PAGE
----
Location: Bee Research LaboratoryTitle: Found in Translation: Oversharing by honey bees
Submitted to: Bee Culture
Publication Type: Review Article
Publication Acceptance Date: 1/7/2022
Publication Date: 2/22/2022
Citation: Evans, J.D. 2022. Found in Translation: Oversharing by honey bees. Bee Culture. 1:24-25.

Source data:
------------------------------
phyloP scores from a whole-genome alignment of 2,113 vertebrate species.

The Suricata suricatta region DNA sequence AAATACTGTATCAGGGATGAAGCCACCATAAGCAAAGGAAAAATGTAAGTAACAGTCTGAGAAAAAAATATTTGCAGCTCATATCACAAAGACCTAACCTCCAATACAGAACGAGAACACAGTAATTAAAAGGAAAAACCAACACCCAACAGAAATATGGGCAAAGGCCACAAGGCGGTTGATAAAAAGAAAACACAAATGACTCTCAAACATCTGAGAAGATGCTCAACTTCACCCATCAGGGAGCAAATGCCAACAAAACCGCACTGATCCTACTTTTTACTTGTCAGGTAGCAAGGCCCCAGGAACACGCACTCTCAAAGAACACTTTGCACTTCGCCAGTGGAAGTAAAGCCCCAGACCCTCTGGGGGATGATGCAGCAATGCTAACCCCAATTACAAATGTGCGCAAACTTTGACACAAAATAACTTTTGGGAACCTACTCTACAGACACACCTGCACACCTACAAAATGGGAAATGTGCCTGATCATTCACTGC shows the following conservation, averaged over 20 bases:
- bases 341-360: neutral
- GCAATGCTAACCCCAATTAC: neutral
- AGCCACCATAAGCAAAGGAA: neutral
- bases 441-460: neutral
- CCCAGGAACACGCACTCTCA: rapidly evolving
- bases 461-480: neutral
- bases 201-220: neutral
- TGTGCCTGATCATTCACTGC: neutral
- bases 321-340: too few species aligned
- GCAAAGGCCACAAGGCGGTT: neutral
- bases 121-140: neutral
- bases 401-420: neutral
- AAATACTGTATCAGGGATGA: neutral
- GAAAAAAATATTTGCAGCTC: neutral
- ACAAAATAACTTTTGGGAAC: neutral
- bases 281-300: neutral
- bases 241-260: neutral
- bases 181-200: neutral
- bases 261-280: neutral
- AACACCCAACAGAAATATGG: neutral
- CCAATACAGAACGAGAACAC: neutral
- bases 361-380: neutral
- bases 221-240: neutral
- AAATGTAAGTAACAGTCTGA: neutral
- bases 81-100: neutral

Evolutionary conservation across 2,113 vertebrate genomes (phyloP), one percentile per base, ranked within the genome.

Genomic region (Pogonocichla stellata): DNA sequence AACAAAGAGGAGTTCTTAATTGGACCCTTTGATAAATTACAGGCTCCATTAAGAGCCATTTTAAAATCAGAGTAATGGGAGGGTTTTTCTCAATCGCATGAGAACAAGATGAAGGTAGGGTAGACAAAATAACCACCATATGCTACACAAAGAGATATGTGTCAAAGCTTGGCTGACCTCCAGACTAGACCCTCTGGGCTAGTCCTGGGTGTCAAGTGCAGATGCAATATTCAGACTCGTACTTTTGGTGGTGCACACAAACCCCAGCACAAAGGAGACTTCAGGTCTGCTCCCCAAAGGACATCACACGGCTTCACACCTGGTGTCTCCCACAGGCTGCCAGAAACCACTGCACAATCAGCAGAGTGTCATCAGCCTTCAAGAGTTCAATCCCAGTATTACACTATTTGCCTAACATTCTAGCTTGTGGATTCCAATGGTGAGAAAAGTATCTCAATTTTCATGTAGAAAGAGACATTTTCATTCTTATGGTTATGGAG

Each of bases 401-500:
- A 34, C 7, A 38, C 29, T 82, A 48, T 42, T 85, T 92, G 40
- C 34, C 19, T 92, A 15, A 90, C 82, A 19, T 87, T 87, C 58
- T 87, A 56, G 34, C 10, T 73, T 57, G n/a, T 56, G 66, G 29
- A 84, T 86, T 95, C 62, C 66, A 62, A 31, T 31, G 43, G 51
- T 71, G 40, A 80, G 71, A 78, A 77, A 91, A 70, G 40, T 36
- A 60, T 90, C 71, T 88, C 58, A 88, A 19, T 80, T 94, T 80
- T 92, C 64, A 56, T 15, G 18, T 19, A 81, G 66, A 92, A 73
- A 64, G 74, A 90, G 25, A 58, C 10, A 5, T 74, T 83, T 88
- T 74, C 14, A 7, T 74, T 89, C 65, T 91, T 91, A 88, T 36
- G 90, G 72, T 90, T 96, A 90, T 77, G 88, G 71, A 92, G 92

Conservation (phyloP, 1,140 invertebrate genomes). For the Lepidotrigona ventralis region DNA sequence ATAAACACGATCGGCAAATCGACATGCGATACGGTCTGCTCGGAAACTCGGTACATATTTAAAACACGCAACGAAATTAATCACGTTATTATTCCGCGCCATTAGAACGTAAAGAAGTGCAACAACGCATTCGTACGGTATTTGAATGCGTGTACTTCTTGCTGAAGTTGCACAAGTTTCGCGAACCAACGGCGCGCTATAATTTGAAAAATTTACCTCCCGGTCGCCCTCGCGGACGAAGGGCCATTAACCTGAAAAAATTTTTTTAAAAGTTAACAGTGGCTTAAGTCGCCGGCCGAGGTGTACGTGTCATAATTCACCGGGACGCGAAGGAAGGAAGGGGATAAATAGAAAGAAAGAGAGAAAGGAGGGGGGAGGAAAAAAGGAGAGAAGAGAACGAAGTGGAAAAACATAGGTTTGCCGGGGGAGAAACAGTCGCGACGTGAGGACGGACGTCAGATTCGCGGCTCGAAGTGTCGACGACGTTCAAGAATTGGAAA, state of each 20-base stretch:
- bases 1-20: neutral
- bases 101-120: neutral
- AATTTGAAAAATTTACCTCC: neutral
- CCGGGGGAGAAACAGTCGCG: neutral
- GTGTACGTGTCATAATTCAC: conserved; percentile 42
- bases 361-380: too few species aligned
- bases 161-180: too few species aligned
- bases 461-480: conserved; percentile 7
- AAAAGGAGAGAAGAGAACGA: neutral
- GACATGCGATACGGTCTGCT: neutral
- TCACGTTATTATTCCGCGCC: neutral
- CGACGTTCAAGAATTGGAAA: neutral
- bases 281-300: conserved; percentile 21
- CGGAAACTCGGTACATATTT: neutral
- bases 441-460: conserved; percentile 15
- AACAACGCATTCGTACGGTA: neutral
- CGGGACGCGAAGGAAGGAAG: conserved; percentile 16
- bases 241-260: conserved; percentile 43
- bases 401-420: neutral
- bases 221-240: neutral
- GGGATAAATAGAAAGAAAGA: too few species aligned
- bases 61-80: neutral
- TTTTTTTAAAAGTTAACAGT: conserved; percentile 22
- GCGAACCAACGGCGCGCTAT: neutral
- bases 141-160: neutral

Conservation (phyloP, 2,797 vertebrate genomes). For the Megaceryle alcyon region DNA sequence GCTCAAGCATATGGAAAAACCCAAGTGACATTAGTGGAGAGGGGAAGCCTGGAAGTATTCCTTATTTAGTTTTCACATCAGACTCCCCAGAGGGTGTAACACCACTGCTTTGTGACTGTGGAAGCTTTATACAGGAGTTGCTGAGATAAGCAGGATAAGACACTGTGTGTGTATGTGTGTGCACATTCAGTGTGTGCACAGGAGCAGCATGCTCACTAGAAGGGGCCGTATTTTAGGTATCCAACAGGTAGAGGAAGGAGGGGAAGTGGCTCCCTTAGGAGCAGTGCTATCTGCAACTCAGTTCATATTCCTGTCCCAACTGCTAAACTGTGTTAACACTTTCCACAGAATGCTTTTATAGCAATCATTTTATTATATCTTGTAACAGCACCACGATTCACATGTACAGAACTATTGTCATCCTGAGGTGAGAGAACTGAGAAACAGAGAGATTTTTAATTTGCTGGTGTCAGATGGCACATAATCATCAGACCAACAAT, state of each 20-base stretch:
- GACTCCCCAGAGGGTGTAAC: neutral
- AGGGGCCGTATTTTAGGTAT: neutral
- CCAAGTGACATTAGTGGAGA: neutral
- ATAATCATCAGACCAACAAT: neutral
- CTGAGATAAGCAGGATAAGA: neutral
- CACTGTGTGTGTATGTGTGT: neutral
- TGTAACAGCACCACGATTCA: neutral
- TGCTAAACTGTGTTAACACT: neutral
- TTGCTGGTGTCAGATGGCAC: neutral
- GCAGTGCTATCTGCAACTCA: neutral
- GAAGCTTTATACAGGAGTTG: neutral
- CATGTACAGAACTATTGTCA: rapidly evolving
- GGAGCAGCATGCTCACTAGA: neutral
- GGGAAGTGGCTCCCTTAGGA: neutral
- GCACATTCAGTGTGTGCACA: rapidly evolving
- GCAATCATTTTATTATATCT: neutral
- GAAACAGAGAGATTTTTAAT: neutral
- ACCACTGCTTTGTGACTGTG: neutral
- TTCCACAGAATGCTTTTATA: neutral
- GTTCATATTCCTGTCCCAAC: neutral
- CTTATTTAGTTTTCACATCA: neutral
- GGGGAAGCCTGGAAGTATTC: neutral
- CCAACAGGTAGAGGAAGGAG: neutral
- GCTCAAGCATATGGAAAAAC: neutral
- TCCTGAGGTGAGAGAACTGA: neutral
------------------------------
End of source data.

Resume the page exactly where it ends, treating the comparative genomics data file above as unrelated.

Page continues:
Technical Abstract: All creatures thrive on food, safe shelter, and freedom from disease. Honey bees are big eaters thanks to their numbers and can deplete resources in and around apiaries at times, but their foraging bouts from yard- or road-bound hives generally leave a lot of geography for others. Similarly, honey bees compete with their own pests for housing but not with other pollinators, since the honey bee housing market is provided by humans for the most part. That leaves disease, and many scientists are actively testing for signs that diseases carried by honey bees might impact other species, or vice versa. For disease organisms ranging from bacteria to fungi and gut parasites there seems little ‘spillover’, if any, from honey bees to others. This has led to an intense focus on the well-studied viruses carried by bees. Could viruses now raging in honey bees make the leap to unsuspecting hosts of other species? If so, how would that impact those species?